To mark the occasion, here are just a few of the trailblazing women who were “firsts” in the U.S. military:

Is there a trailblazing woman we may have missed? Shoot us a note at [email protected]

Haley Britzkyis the Army reporter for Task & Purpose, covering the daily happenings in the Army and how they impact soldiers and their families, as well as broader national security issues. Originally from Texas, Haley previously worked at Axios before joining Task & Purpose in January 2019. Contact the author here.


Origins of Women’s History Month

Women’s History Month has a set of important milestones starting on March 8, 1857, when women in New York City staged a labor protest over their working conditions. A Women’s Day Celebration happened in New York City in 1909, followed up by a more global effort known as International Women’s Day (held for the first time on March 8, 1911) with the United Nations taking up the cause as a sponsor since 1975.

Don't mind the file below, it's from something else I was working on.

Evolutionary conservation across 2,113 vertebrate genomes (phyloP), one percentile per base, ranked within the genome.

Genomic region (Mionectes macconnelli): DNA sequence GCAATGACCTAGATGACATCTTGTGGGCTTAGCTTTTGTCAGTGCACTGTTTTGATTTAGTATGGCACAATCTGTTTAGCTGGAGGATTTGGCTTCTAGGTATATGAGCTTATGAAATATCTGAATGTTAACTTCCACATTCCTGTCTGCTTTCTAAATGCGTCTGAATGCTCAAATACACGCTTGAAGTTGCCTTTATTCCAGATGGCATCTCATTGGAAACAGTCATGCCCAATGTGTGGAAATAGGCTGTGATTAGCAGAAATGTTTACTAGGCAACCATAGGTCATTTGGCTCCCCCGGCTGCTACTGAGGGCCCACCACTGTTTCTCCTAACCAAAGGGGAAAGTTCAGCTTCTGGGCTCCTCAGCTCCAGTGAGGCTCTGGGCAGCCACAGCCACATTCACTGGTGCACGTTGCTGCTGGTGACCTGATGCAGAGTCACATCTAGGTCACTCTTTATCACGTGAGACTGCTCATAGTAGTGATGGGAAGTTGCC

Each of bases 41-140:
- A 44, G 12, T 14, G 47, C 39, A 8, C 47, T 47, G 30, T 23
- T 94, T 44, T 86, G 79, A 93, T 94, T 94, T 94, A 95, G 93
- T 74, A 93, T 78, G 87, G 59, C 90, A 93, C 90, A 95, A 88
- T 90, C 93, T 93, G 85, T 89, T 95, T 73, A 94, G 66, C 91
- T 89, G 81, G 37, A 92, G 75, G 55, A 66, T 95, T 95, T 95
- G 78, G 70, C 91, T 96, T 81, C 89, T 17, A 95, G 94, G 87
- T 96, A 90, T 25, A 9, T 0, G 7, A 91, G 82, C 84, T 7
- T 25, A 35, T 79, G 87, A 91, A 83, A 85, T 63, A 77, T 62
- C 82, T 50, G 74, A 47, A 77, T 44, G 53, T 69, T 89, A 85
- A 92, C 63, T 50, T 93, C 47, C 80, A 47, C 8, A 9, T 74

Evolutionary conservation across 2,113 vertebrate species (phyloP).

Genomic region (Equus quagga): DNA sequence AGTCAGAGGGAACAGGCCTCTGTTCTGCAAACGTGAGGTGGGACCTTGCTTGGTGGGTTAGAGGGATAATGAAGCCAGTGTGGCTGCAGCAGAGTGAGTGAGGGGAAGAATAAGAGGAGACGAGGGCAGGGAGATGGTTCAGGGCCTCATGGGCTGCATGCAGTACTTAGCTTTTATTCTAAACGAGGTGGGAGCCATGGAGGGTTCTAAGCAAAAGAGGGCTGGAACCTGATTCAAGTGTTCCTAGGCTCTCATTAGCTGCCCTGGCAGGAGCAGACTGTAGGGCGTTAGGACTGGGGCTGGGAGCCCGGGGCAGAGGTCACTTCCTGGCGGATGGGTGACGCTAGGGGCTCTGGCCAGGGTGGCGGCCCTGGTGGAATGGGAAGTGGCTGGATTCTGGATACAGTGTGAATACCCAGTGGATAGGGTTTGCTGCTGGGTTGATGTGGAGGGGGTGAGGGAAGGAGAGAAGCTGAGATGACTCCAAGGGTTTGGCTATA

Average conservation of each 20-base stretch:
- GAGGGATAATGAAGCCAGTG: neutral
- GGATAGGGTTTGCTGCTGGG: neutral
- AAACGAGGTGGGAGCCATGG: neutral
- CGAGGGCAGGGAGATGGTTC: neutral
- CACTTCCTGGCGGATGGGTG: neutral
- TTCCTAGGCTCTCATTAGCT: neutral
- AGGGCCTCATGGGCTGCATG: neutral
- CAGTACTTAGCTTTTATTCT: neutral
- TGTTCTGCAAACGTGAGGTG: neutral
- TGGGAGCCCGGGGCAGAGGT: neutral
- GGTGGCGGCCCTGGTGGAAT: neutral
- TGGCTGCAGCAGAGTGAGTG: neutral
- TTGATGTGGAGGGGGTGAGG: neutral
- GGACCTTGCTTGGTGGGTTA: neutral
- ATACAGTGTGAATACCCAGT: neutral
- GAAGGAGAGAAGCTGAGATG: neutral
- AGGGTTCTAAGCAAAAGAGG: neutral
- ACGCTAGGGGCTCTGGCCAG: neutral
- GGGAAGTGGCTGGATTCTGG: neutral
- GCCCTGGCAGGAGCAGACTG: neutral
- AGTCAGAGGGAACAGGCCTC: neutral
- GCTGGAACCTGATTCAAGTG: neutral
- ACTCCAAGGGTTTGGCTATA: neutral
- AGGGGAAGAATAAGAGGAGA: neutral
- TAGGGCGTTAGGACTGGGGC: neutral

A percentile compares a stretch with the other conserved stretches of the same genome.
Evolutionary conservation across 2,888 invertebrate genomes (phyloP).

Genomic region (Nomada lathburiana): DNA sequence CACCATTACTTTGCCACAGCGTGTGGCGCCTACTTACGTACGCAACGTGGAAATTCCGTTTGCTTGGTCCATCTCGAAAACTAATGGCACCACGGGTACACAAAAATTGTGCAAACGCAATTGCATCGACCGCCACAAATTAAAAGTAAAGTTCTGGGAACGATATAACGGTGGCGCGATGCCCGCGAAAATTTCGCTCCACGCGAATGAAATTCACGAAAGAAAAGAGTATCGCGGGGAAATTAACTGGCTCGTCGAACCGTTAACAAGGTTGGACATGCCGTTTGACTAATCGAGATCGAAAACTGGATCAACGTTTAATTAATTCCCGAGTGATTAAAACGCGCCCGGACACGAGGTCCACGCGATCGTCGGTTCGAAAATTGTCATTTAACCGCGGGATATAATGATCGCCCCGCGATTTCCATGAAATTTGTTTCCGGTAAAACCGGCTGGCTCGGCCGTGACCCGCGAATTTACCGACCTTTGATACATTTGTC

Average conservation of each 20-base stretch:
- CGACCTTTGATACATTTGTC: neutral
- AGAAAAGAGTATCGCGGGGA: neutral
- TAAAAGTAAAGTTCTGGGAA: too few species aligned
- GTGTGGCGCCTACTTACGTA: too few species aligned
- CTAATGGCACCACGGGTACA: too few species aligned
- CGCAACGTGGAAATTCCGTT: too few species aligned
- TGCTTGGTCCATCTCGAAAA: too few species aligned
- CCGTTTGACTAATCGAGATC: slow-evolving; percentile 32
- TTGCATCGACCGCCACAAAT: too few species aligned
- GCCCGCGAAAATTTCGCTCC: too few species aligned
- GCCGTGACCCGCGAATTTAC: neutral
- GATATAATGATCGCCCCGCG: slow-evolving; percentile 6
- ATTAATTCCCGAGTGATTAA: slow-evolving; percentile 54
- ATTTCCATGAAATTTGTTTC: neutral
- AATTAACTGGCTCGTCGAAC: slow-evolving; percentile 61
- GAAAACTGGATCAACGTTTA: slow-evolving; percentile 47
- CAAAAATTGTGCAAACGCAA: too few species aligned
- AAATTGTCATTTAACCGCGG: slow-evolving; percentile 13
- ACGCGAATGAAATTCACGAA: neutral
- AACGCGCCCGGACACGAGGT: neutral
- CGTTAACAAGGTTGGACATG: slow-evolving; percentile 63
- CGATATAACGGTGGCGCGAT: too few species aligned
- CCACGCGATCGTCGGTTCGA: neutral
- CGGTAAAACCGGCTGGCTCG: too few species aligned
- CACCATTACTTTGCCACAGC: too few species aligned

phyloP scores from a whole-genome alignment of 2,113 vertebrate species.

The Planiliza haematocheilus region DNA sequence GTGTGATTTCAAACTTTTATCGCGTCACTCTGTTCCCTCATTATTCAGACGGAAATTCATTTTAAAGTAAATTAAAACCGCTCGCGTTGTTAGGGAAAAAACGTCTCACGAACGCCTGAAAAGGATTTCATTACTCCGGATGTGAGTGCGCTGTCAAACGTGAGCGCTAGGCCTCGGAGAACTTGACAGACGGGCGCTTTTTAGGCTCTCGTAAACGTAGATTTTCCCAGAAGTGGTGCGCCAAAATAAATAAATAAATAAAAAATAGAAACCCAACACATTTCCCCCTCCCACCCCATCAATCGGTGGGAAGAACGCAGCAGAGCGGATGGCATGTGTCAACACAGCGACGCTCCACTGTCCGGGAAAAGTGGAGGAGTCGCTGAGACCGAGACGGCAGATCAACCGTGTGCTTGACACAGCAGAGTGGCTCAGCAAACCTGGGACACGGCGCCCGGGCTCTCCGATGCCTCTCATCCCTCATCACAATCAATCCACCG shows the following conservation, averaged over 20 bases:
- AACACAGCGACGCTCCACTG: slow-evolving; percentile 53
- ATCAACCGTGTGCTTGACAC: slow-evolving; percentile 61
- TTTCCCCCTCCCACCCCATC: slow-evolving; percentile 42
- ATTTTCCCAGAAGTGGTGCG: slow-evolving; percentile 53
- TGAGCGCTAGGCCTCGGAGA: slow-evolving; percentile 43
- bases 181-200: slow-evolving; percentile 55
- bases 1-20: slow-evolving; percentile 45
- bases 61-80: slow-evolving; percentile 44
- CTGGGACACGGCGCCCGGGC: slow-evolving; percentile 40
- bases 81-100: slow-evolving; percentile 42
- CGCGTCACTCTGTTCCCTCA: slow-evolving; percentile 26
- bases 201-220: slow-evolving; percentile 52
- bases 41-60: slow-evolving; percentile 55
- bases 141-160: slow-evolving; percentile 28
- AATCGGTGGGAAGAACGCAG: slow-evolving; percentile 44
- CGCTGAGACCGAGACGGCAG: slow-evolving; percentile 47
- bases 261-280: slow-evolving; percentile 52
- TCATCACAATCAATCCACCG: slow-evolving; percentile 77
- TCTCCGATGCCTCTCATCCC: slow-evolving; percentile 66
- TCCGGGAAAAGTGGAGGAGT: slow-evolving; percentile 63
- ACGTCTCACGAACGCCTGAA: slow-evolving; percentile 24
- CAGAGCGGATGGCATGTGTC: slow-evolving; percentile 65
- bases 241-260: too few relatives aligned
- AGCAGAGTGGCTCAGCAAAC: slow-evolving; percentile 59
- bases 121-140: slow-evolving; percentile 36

That global observation may not have anything directly to do with the United States’ version of Women’s History Month, but it shows just how early trends were moving in this direction to pay respect to the contributions of women throughout history.

History.com reports Women’s History Month itself grew out of humble origins in California. It started off as a week-long event organized by a Sonoma, California school district in the late 1970s. The event included presentations featuring hundreds of students, an essay contest, and a parade.

It wouldn’t be long until this caught on elsewhere, leading President Jimmy Carter to declare the week of March 8 th as Women’s History Week, in 1980. Six more years would pass until Congress expanded the observation to include the entire month of March this was thanks at least in part to the lobbying efforts of the National Women’s History Project.

Women’s History Month Evolves

In 1981, Congress passed Public Law 97-28, authorizing the President of the United States to proclaim the week of March 7, 1982, as “Women’s History Week.” Congress would be making joint resolutions for Women’s History Week until the National Women’s History Project petitioned Congress in 1987 the result was Public Law 100-9 which designated March 1987 officially as “Women’s History Month.”